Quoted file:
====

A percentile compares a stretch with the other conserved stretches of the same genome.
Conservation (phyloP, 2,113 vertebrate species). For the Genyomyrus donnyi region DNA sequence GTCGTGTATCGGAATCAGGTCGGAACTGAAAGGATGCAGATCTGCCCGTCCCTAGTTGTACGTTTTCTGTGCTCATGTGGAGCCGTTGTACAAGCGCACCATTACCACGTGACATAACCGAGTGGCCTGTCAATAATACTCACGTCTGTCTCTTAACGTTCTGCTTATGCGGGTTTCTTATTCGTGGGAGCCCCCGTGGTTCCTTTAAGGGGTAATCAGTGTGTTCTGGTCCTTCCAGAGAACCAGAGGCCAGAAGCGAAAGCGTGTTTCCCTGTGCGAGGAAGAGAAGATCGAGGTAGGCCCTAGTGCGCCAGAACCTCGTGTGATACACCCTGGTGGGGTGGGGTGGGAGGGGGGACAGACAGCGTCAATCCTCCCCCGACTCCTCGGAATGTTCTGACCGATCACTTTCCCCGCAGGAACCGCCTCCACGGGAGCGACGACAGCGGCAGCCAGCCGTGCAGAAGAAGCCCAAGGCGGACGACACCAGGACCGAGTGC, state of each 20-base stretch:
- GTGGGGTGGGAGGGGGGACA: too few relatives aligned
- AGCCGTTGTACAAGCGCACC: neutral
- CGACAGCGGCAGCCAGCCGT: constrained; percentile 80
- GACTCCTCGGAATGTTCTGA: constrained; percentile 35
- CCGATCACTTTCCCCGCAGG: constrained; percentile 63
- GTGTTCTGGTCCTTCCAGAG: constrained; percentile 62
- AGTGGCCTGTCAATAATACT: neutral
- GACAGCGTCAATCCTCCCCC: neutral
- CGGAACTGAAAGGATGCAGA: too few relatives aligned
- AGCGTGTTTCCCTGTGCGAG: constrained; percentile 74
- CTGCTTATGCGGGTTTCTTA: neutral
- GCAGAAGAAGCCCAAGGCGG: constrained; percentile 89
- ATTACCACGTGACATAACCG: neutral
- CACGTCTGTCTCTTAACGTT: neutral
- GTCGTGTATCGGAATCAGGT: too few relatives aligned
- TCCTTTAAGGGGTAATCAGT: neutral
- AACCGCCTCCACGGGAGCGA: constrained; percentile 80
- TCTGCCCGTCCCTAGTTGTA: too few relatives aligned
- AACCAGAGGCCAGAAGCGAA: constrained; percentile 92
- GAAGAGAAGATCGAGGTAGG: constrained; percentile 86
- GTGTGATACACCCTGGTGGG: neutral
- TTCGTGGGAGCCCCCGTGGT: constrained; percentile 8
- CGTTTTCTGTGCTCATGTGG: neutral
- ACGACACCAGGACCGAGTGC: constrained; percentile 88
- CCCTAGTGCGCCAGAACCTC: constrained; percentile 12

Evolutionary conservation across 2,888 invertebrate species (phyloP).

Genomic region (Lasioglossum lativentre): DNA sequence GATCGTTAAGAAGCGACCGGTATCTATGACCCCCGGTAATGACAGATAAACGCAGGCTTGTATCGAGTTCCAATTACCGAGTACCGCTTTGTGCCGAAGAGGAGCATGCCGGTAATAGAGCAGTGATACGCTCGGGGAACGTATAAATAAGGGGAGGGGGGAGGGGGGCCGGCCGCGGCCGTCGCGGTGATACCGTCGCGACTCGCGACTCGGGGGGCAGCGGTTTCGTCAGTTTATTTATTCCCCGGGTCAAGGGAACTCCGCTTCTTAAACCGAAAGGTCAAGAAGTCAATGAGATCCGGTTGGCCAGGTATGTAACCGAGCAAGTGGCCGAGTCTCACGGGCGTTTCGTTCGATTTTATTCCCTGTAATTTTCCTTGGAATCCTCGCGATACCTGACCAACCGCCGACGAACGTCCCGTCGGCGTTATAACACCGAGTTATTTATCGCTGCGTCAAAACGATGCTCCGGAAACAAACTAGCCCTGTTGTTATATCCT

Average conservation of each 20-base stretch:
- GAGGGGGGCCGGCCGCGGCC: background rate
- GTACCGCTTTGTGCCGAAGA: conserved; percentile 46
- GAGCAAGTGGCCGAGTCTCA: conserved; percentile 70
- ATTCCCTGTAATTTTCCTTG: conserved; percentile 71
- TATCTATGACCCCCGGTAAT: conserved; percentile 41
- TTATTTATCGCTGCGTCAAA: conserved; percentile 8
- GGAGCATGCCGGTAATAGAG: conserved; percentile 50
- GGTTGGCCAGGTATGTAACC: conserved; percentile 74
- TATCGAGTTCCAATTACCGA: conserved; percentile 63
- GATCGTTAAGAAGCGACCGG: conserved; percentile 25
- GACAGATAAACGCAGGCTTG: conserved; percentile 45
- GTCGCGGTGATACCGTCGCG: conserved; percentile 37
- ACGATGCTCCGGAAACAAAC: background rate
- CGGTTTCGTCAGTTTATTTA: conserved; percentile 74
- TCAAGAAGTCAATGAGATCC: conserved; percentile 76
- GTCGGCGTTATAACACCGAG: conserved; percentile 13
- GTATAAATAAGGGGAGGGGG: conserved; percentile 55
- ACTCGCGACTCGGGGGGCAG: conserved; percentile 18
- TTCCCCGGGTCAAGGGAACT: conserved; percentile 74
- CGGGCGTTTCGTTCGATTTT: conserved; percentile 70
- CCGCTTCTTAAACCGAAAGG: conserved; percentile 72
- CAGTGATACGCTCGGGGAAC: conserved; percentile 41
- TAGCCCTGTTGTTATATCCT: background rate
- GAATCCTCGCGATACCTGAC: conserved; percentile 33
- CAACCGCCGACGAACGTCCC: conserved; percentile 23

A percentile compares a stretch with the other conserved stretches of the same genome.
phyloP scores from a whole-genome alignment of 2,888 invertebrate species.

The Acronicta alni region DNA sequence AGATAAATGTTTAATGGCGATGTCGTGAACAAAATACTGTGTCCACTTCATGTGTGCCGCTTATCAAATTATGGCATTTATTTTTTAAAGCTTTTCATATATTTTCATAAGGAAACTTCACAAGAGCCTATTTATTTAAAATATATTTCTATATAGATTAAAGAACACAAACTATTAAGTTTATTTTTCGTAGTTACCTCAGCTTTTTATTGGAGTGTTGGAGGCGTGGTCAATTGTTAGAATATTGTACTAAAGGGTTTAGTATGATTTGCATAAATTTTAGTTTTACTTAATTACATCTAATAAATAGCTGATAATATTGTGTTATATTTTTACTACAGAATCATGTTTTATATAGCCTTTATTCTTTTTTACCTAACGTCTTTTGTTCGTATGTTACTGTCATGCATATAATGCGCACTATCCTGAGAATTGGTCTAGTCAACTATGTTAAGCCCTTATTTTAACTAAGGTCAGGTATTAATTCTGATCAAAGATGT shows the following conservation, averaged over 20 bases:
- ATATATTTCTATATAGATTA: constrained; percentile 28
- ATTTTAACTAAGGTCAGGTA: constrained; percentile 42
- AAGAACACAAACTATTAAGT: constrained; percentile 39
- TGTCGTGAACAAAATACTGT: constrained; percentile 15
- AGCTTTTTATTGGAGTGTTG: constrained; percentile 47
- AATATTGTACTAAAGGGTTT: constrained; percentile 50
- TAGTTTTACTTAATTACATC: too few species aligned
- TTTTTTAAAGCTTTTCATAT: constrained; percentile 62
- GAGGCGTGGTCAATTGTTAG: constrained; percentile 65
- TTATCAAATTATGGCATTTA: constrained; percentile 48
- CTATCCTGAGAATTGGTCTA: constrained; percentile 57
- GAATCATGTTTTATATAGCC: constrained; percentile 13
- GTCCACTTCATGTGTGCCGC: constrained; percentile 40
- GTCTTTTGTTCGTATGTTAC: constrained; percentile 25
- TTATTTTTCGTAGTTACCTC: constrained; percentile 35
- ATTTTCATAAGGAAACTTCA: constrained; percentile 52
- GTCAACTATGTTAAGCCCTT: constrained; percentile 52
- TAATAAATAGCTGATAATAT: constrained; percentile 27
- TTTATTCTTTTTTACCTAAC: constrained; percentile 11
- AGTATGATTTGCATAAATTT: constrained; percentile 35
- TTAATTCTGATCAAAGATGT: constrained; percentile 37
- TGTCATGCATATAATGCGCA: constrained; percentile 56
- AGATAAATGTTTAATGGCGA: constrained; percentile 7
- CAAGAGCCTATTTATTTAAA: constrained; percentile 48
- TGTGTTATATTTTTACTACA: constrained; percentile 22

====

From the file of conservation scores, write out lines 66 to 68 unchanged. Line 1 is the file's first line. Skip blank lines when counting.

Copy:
- TTTTTTAAAGCTTTTCATAT: constrained; percentile 62
- GAGGCGTGGTCAATTGTTAG: constrained; percentile 65
- TTATCAAATTATGGCATTTA: constrained; percentile 48